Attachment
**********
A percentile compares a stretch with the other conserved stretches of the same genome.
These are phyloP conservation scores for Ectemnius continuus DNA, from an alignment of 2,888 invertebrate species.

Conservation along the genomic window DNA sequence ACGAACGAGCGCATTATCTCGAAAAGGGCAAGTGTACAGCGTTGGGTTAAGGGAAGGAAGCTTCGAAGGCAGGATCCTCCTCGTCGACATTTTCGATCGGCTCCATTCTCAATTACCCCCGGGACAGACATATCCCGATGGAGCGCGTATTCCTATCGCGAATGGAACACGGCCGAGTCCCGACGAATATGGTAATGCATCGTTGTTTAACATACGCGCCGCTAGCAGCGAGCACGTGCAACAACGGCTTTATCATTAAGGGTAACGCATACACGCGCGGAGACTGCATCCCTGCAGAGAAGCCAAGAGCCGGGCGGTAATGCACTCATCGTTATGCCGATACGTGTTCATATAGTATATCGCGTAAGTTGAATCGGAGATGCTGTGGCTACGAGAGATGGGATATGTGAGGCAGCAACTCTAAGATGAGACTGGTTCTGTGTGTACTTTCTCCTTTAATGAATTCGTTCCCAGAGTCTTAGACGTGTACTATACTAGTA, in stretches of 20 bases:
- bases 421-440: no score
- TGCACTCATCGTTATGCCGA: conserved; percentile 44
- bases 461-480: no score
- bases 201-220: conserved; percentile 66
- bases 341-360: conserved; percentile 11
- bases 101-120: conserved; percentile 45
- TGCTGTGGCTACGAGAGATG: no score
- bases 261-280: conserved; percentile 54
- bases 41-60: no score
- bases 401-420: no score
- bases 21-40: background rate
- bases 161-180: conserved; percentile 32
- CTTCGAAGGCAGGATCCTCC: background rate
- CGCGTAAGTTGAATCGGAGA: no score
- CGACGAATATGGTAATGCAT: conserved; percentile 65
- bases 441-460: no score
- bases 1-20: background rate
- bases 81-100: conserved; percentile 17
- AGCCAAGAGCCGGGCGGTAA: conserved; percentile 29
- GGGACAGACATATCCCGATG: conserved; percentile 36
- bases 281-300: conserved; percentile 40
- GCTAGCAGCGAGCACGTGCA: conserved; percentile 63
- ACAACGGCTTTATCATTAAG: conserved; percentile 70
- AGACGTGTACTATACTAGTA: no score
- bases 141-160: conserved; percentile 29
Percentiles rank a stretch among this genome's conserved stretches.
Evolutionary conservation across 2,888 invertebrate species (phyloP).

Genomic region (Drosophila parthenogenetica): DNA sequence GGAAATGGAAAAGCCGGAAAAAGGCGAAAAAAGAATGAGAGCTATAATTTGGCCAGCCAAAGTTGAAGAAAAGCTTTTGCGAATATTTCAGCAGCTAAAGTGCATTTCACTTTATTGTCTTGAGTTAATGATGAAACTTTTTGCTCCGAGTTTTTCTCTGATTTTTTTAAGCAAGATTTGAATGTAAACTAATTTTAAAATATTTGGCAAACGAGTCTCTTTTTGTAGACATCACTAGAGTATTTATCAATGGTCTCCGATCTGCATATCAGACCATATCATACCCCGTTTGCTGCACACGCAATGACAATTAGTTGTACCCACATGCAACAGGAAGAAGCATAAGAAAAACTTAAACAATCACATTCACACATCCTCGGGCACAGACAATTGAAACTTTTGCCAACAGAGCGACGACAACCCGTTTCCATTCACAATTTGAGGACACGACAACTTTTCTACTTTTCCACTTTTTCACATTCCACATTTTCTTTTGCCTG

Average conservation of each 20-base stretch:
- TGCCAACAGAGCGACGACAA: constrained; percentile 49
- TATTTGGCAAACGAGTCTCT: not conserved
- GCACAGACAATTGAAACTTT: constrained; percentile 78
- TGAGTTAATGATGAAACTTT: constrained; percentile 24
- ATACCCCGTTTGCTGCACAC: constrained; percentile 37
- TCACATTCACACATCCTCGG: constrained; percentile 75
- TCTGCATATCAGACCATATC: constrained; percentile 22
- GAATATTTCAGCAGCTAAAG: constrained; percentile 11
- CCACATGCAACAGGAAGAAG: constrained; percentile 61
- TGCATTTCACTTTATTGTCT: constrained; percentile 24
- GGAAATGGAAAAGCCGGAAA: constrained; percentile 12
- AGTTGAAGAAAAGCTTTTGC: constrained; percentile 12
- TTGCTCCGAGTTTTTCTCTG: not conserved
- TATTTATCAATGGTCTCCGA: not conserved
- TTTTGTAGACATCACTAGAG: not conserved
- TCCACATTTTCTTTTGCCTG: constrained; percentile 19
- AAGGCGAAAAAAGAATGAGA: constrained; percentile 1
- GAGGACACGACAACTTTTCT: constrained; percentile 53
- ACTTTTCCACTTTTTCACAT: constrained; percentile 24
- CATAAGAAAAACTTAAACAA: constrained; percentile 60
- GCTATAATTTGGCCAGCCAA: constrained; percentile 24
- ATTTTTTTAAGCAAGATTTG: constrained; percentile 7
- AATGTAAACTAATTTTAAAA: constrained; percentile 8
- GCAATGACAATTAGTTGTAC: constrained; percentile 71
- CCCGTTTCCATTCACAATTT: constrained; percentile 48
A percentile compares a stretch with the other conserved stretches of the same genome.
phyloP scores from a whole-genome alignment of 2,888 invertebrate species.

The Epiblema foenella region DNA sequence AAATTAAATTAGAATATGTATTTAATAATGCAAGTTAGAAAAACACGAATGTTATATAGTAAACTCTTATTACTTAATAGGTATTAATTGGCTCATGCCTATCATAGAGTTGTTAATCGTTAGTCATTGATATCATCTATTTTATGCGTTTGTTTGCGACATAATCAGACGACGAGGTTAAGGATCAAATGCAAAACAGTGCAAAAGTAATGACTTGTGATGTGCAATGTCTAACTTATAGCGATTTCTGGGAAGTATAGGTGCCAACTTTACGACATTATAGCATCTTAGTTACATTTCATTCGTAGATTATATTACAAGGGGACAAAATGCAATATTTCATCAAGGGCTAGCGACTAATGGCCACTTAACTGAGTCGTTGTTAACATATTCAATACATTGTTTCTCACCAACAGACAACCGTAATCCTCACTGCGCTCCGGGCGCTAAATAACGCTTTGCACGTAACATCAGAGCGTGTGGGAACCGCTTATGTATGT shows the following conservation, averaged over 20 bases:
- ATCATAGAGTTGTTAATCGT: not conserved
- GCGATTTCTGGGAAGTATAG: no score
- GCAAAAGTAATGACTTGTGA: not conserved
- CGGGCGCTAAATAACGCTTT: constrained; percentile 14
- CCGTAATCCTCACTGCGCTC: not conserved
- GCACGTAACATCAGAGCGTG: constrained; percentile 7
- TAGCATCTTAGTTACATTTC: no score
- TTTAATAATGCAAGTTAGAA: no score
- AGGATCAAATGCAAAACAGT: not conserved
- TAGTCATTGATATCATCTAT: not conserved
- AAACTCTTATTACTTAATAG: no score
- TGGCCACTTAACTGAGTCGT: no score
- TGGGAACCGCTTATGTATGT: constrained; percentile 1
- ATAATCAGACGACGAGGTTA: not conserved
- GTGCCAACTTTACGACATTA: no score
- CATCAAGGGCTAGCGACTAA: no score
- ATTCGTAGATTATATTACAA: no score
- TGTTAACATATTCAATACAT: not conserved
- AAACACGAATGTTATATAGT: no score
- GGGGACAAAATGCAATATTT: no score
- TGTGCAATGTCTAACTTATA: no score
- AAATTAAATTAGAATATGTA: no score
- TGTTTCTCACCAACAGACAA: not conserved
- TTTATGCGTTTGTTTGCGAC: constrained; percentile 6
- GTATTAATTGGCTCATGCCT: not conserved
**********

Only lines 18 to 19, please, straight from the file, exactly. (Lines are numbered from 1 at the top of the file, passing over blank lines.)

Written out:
- CGACGAATATGGTAATGCAT: conserved; percentile 65
- bases 441-460: no score